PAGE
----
Tiagabine is a gamma-aminobutyric acid (GABA) reuptake inhibitor. It is used to prevent seizures in epileptics shown to increase sleep efficiency and levels of delta sleep in older people. The drug company Cepalon sells tiagabine (as a prescription drug) under the name Gabitril.

Tiagabine is widely used in treatment of epilectics, so there is a history of use and its safety profile has been good. It apparently has few drug interactions. A clinical trial among insomniacs found that 4 and 8 mg doses of tiagabine have positive effects on sleep with infrequent adverse effects. Stage 1 and REM sleep was decreased, but slow-wave sleep time increased.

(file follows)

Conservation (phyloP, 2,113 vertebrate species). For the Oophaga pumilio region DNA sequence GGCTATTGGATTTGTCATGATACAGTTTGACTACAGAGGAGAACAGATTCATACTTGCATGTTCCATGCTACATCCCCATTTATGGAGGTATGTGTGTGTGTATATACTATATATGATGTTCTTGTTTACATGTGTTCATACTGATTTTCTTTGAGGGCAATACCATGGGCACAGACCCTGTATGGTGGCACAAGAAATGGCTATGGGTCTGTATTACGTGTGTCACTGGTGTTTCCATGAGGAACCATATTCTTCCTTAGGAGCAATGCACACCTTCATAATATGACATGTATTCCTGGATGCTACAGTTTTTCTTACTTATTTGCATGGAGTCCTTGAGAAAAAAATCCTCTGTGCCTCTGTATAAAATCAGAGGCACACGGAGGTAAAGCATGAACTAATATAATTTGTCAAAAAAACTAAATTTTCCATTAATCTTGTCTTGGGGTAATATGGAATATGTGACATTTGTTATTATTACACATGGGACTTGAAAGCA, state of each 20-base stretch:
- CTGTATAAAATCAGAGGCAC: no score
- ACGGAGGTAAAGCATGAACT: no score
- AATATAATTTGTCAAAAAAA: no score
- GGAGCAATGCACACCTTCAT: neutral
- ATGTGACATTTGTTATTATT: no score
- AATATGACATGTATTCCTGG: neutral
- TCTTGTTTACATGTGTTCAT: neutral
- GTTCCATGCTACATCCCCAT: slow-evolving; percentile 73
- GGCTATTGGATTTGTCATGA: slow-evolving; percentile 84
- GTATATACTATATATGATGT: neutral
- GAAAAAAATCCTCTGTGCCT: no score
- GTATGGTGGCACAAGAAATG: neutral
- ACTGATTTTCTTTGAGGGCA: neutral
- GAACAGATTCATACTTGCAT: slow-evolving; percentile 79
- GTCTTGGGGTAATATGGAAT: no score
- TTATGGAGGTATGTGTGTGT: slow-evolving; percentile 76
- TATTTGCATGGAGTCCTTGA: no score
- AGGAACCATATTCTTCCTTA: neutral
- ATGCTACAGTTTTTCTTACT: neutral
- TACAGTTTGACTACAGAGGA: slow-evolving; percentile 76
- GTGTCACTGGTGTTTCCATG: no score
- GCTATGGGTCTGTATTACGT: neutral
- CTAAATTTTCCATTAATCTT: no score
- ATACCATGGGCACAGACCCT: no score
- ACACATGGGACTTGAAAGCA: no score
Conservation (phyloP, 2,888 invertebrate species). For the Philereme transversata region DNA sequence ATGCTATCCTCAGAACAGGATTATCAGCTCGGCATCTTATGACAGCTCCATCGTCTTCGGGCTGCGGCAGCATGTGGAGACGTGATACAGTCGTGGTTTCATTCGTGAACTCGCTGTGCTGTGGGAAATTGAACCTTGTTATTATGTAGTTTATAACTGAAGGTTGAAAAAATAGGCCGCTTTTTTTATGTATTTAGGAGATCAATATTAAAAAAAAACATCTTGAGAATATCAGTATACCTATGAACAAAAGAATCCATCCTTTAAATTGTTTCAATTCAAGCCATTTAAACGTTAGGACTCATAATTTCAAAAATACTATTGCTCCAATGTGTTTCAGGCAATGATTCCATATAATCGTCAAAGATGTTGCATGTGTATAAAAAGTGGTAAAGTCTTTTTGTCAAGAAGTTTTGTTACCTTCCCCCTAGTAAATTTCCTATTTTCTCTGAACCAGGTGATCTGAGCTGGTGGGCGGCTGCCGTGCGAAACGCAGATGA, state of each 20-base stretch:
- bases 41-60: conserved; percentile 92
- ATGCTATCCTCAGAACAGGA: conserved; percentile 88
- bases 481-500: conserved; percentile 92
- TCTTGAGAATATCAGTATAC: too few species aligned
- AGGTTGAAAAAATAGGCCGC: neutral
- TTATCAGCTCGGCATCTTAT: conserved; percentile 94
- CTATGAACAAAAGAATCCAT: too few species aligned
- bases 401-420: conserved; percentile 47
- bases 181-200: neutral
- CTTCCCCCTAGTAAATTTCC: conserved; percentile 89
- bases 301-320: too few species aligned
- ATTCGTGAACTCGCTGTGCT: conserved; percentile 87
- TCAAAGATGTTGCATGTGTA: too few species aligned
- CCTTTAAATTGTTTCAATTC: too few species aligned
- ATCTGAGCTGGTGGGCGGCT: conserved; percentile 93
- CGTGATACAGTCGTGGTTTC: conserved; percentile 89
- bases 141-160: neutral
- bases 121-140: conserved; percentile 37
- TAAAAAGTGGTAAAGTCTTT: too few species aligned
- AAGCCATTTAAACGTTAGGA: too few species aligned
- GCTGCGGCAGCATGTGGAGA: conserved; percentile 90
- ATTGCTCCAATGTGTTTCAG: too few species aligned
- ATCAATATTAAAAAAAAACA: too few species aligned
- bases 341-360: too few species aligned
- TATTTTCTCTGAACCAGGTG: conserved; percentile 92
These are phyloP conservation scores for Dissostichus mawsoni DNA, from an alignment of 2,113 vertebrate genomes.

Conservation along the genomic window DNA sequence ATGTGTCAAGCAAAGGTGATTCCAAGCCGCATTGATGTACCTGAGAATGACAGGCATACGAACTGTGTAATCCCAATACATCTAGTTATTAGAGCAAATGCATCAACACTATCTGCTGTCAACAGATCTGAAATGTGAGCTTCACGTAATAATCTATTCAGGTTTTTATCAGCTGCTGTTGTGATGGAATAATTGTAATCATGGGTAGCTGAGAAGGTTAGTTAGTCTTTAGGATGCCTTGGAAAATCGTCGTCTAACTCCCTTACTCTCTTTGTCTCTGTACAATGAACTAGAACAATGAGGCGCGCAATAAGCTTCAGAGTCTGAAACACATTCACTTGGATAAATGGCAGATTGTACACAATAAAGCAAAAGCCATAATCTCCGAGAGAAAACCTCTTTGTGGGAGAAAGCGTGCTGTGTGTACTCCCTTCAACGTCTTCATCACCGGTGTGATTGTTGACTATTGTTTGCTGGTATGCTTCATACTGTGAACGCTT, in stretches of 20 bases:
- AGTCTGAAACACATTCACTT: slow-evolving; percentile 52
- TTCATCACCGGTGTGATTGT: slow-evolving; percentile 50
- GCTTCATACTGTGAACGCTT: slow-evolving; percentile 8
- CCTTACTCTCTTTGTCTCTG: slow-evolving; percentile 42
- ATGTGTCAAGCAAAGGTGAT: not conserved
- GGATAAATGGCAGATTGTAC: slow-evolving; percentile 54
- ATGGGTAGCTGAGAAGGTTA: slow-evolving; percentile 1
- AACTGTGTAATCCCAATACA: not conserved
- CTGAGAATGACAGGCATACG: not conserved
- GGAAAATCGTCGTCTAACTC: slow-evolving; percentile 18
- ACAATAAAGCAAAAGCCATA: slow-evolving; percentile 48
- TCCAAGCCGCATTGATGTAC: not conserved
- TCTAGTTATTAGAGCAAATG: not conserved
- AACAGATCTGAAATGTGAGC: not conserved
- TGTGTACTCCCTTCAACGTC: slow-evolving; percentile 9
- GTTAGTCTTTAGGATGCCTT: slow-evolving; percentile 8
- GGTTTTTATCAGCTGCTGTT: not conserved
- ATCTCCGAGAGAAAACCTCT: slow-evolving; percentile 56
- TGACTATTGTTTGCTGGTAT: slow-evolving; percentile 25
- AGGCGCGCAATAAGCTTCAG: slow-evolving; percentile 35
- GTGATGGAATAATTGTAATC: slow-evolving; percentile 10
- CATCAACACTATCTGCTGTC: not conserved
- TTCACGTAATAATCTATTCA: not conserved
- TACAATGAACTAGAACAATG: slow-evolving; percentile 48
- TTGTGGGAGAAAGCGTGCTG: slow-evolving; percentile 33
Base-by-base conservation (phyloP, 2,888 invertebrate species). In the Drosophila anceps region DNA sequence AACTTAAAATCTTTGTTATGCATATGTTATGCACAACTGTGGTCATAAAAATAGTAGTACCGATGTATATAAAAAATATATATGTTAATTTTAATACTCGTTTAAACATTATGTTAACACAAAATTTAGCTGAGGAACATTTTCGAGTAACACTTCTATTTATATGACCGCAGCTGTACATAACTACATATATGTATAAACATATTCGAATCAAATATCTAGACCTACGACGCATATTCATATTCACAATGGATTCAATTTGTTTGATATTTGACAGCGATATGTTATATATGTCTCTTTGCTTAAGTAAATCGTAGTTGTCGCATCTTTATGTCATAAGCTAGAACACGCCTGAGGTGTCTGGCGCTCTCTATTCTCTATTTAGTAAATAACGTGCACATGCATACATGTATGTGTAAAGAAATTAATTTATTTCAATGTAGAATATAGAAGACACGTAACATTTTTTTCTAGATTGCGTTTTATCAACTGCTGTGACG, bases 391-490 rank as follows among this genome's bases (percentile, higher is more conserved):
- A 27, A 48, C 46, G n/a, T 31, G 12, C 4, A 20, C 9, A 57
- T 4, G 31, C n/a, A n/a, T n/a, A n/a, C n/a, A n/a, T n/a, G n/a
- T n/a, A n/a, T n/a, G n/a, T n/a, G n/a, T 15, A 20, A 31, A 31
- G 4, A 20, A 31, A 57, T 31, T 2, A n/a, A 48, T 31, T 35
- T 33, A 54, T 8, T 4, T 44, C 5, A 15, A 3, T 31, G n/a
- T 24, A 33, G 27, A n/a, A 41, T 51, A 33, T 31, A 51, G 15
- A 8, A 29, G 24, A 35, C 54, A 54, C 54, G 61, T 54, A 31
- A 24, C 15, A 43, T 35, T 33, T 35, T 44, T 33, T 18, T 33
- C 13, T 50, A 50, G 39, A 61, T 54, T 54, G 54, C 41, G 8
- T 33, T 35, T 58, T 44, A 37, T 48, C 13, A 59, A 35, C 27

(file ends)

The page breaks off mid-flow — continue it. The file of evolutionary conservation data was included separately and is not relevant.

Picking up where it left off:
A study published in the journal Sleep in 2006 found that tiagabine had no substantial effect on sleep onset insomnia or on total sleep time. It did, however, increase slow-wave sleep and descrease Stage1 sleep time in patients. The drug has also been tried for generalized social anxiety disorder, which is also sometimes treated with benzodiazapines. It has not been shown to be useful for panic disorder. A clinical trial recently evaluated tiagabine for alcoholism and found it was well tolerated, but much more work needs to be done in this research area before it can be given for alcohol dependence.


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